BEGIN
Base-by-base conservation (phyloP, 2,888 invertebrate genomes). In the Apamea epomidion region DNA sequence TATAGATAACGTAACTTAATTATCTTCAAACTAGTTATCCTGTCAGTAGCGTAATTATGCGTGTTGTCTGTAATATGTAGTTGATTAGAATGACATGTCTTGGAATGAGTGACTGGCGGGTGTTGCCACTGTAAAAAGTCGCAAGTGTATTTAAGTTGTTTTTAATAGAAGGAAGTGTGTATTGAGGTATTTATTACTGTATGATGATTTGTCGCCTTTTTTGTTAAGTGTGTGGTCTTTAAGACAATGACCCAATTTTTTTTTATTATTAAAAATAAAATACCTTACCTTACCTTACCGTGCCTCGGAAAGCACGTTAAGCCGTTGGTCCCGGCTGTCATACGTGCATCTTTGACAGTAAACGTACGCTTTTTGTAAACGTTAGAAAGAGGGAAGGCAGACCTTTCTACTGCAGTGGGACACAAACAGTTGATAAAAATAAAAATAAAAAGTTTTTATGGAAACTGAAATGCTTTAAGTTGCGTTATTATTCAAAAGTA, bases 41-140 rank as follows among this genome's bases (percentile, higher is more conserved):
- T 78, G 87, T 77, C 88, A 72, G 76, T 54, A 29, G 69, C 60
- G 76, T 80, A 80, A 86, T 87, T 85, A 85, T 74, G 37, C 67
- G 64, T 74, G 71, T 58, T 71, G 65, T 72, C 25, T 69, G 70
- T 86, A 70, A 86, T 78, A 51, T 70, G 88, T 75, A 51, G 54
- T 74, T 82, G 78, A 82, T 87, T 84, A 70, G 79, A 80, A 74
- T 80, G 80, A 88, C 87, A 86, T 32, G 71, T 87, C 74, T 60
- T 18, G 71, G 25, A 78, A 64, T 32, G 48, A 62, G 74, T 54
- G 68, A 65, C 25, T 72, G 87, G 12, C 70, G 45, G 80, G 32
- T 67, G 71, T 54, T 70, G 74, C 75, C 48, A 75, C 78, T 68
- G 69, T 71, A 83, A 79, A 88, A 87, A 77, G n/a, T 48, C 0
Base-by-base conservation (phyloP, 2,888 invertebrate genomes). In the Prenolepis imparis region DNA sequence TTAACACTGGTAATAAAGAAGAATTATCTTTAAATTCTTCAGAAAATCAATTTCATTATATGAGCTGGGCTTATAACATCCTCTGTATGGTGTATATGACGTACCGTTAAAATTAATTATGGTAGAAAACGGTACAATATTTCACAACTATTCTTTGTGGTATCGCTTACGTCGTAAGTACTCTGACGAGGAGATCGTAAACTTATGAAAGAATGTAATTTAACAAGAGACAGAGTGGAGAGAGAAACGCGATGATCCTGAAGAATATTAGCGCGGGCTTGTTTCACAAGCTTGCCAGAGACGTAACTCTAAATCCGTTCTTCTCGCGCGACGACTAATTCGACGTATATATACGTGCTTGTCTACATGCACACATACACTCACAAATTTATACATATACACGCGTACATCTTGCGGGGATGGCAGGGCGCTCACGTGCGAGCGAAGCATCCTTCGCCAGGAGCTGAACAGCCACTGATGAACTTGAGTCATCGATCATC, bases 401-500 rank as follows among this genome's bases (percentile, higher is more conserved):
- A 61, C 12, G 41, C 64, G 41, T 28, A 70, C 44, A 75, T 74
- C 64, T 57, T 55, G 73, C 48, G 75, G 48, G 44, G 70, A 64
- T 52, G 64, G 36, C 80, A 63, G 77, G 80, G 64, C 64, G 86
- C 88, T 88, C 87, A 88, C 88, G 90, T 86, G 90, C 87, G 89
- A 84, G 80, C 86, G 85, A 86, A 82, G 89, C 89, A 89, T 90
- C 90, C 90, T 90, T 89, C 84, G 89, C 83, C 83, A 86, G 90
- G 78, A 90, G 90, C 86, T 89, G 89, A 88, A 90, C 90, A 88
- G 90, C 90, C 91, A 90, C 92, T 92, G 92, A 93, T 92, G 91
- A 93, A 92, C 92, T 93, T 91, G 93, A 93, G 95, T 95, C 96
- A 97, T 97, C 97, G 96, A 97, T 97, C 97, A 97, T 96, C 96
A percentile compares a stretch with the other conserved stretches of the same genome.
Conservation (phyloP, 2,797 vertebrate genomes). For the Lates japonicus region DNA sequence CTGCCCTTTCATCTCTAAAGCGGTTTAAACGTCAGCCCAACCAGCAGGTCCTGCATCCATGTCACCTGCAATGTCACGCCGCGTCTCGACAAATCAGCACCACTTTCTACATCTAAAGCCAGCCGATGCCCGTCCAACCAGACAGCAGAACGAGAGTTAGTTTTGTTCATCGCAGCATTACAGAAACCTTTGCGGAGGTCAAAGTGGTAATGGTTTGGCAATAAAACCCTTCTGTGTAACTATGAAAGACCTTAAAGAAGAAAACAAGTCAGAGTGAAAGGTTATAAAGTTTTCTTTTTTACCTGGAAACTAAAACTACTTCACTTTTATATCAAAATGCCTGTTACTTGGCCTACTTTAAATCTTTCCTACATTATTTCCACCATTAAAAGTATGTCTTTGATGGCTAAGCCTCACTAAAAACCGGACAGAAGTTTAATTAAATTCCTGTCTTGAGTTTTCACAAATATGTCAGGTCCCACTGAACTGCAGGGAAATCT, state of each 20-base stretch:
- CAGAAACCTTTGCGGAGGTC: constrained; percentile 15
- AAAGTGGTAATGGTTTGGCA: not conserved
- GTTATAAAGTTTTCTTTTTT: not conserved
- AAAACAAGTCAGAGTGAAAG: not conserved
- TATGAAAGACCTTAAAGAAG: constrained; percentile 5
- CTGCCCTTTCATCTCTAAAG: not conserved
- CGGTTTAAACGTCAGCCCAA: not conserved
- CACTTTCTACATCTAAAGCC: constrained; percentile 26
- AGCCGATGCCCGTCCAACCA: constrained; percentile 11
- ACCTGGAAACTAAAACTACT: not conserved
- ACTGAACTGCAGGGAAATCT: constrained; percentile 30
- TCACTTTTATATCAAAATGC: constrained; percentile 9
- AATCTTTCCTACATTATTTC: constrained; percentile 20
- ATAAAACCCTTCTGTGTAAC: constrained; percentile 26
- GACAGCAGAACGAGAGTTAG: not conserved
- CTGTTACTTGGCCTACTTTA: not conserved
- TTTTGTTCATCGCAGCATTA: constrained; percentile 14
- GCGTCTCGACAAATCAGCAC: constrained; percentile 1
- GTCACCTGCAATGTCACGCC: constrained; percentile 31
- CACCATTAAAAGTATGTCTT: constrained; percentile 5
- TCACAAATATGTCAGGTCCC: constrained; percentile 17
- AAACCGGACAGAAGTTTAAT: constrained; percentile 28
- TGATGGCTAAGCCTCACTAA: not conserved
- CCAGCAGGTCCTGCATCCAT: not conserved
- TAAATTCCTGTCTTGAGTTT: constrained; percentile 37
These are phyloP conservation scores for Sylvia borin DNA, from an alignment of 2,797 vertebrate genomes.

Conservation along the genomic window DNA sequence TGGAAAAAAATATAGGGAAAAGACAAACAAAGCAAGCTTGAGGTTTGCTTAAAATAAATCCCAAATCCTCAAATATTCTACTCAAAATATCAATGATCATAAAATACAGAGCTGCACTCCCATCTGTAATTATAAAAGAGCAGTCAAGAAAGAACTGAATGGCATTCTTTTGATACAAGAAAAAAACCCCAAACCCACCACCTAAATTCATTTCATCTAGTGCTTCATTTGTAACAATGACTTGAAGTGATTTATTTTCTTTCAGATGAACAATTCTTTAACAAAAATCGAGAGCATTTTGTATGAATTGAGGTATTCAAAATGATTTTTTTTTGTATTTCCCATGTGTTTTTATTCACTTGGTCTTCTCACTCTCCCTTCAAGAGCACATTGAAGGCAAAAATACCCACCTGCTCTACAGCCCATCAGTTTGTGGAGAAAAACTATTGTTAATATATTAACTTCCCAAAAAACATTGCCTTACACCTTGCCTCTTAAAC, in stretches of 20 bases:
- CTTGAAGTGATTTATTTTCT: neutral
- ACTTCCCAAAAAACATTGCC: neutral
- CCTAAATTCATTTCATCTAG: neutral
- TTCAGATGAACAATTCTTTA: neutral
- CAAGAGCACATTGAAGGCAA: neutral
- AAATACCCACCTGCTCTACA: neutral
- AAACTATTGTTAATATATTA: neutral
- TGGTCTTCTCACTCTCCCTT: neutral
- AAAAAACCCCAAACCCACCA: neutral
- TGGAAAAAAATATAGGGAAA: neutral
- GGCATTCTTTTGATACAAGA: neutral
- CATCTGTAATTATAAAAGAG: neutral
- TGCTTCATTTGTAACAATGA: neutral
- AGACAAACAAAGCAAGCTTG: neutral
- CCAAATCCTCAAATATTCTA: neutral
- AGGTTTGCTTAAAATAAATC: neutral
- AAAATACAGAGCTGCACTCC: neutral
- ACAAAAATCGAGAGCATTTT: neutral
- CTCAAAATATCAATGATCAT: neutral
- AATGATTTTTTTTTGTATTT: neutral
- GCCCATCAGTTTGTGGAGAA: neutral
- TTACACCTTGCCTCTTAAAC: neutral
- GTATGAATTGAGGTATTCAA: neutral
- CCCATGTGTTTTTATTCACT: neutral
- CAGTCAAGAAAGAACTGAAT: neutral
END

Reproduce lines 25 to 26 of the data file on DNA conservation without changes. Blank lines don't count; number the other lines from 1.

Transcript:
- CAGAAACCTTTGCGGAGGTC: constrained; percentile 15
- AAAGTGGTAATGGTTTGGCA: not conserved